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It’s no secret that the cosmetics industry is toxic to the environment and ourselves. The chemicals, packaging, and microplastics in these beauty products are anything but pretty. As we all try to reduce our environmental footprint and the amount of waste we produce, shampoo is a product many of us can work on our relationship with. 

Here are a few reasons why shampoo is not as clean as it is and what you can do to keep the world as clean as your freshly shampooed scalp! 

Toxic Ingredients 

We read the backs of food packaging, so why don’t we check out the ingredients in shampoo before buying it? After all, our scalps absorb even more chemicals than our skin does, which increases chemical exposure. 


Sulfates make cosmetics foamy (think of the lather created when you wash your hair). Nearly 90 percent of hair care products contain some form of sulfates. However, You still might come across shampoos advertised as “Sulfate-Free” and for good reason.  Sulfates can form carcinogens that result in kidney damage and hormone disruption. It can also acidify surface water and soil which damages surrounding ecosystems.  


Parabens have been proven to be linked to breast cancer cell growth. Although the preservative is incredibly dangerous and should be avoided, many cosmetic brands still use them in their products.

In addition to harming our health, parabens also take a toll on the planet. When released into the oceans, parabens also kill coral. They’ve been detected in surface waters, sediments, and even in marine mammals and fish — another great reason to not eat seafood! 

Triclosan (TCS)

In 2016, TCS was banned from antibacterial soaps. However, it is still widely used in shampoos and other cosmetic products like toothpaste. This ingredient turns into chloroform (which is carcinogenic) when combined with the chlorine found in tap water. Like other cosmetic ingredients, TCS can disrupt hormones and cause cancer or affect the development of a fetus. That’s a heavy price to pay for shampoo. 

In the environment, TCS can have similar reproductive effects on fish, causing developmental and reproductive delays in the animals and their eggs.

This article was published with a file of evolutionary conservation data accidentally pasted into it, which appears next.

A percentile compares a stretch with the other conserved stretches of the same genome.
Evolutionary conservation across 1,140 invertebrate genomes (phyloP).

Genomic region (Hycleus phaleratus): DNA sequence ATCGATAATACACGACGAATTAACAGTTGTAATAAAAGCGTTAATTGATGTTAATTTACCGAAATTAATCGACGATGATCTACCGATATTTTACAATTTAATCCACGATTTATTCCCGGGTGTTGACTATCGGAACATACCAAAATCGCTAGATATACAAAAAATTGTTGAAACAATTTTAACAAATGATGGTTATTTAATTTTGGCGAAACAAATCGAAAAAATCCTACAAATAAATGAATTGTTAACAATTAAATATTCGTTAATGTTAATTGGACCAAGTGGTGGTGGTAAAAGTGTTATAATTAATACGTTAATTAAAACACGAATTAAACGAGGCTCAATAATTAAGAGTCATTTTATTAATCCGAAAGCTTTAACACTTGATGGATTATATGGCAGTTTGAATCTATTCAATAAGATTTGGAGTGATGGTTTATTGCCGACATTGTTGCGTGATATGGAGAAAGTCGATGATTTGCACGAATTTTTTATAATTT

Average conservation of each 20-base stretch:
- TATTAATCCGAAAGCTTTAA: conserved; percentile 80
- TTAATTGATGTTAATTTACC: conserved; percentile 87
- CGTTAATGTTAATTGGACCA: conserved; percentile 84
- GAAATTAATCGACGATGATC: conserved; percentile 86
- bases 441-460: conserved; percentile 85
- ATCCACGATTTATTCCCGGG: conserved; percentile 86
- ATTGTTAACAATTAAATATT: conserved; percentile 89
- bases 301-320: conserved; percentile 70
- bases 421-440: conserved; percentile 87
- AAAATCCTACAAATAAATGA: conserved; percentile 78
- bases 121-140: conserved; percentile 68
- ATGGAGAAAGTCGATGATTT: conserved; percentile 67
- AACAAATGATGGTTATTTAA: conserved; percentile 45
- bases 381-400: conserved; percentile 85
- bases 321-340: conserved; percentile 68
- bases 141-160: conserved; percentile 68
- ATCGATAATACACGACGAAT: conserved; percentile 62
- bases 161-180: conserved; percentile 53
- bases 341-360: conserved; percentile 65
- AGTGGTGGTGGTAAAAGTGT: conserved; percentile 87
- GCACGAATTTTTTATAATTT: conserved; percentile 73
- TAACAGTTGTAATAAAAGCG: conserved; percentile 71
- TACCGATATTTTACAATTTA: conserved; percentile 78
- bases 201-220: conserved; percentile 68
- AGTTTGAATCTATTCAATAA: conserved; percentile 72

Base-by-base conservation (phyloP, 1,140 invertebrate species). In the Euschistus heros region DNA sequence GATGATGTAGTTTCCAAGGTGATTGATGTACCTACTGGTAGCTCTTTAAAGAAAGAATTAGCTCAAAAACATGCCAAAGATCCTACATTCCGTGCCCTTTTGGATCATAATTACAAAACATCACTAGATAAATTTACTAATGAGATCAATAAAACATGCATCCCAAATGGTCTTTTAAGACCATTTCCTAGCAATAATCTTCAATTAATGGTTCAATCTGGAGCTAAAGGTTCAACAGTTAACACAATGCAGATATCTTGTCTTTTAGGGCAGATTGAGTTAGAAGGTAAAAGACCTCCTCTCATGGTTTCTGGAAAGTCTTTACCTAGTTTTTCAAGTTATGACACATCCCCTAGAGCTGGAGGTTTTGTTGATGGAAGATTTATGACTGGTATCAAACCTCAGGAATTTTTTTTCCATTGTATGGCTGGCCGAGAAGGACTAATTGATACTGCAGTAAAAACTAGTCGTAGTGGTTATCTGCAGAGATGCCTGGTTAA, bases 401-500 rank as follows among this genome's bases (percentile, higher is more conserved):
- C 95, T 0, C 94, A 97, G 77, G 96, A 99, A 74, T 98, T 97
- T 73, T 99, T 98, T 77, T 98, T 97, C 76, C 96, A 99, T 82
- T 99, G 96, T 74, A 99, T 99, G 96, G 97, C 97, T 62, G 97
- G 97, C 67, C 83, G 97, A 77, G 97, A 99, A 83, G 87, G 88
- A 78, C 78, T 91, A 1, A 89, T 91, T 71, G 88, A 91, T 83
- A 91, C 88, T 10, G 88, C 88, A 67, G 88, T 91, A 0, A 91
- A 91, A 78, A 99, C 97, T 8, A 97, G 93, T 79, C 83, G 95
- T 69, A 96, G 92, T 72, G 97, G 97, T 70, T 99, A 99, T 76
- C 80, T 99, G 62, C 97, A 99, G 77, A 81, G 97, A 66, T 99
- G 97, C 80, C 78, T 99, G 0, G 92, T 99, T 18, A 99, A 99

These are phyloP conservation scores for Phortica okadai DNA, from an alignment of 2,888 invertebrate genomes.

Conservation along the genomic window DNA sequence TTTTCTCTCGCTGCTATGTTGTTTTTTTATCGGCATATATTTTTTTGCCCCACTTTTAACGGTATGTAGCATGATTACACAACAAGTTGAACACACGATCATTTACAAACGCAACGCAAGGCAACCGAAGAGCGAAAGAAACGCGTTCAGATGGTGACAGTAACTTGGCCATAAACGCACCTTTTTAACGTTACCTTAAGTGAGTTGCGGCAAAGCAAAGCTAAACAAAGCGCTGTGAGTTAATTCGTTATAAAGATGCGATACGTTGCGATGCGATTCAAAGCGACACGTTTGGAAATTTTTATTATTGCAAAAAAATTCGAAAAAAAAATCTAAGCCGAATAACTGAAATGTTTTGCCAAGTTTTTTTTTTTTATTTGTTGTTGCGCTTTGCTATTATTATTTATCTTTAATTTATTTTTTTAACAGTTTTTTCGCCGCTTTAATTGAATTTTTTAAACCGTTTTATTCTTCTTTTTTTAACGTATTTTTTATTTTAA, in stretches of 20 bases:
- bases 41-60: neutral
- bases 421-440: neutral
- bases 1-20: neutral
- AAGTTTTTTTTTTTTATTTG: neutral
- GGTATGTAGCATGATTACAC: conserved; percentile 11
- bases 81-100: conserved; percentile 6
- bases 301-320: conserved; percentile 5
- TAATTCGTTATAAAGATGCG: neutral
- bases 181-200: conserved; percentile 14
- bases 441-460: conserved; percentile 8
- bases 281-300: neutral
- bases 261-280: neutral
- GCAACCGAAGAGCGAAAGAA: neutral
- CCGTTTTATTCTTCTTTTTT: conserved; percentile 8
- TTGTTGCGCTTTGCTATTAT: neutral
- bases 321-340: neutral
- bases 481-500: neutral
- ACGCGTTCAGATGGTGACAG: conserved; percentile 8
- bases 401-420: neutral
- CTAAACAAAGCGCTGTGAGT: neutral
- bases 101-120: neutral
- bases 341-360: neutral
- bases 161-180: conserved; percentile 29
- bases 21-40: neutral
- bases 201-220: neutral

It’s outstanding that formaldehyde is still being used in some shampoos. Formaldehyde is a known carcinogen that can cause or worsen asthma, and cause toxicity and cancer. Environmentally, formaldehyde is just as harmful. The chemical breaks down quickly and creates formic acid and carbon monoxide, both of which are environmentally destructive. 

If wildlife is exposed to formaldehyde they can become sick, may have trouble breeding, experience behavior or appearance-related changes, and live shorter lives. It’s also incredibly toxic to aquatic life. 

Single-Use Plastic 

We should avoid buying single-use plastic bottles of shampoo for the same reason we shouldn’t buy disposable bottles of water. Landfills and trash cans fill up very quickly with single-use plastic. 

The average British household goes through 216 plastic hair care bottles annually. Think about how many households live in one street or one neighborhood. An innocent bottle of shampoo quickly turned into a sun-blocking mountain of empty, discarded containers. 


It’s easy to conceptualize the amount of plastic we use when it comes to bottles. Microplastics, on the other hand, are nearly invisible and cause just as much, if not more, damage. Over 500 microplastic-containing ingredients are being used in cosmetics. Several of them contain the word “poly,” but many of them don’t and may be hard to spot. 

Microplastics are bioaccumulative, toxic, and are spreading like wildfire. They also pose a risk for human health, since they are so easy to consume.

How to do Better 

Feeling overwhelmed by the scary nature of the shampoo industry? Well, fear not! There are ways to be kinder to your scalp and the environment without compromising the shininess and cleanliness of your luscious locks. 

Less Hair Washing 

Washing your hair less is an easy way to consume less shampoo and even make your hair less greasy in the long run. If you’re used to washing your hair every day, try slowly extending that to every other day, then every 3 days. Your scalp will eventually stop producing as much oil because shampoo isn’t stripping it of its natural moisture as often. 

Read the Ingredients! 

Get used to reading the ingredients on shampoo bottles. You can also look up certain products and brands and find eco-ratings that tell you how harmful the ingredients are to the environment and your body. The ingredients we mentioned above are just a few to look out for, so don’t be afraid to do your research and ask questions! 

Invest in Plastic Free Products 

If you haven’t tried a shampoo bar yet, you’re missing out. Solid cleansing bars are portable, waste-free, and usually last much longer than your conventional bottle of shampoo. 

This vegan and plant-based shampoo bar is great for itchy scalps and is formulated with parabens, sulfates, and phthalates. It also contains essential oils and bio-based ingredients.

One customer said, “This has replaced my old paraben and sulfate-free shampoo and I’m so pleased! It really cleans my scalp, smells amazing, and each bar saves the equivalent of 2 plastic bottles cutting down on waste! I haven’t found [anything] I don’t like about it yet!”

Check out these DIY shampoos!

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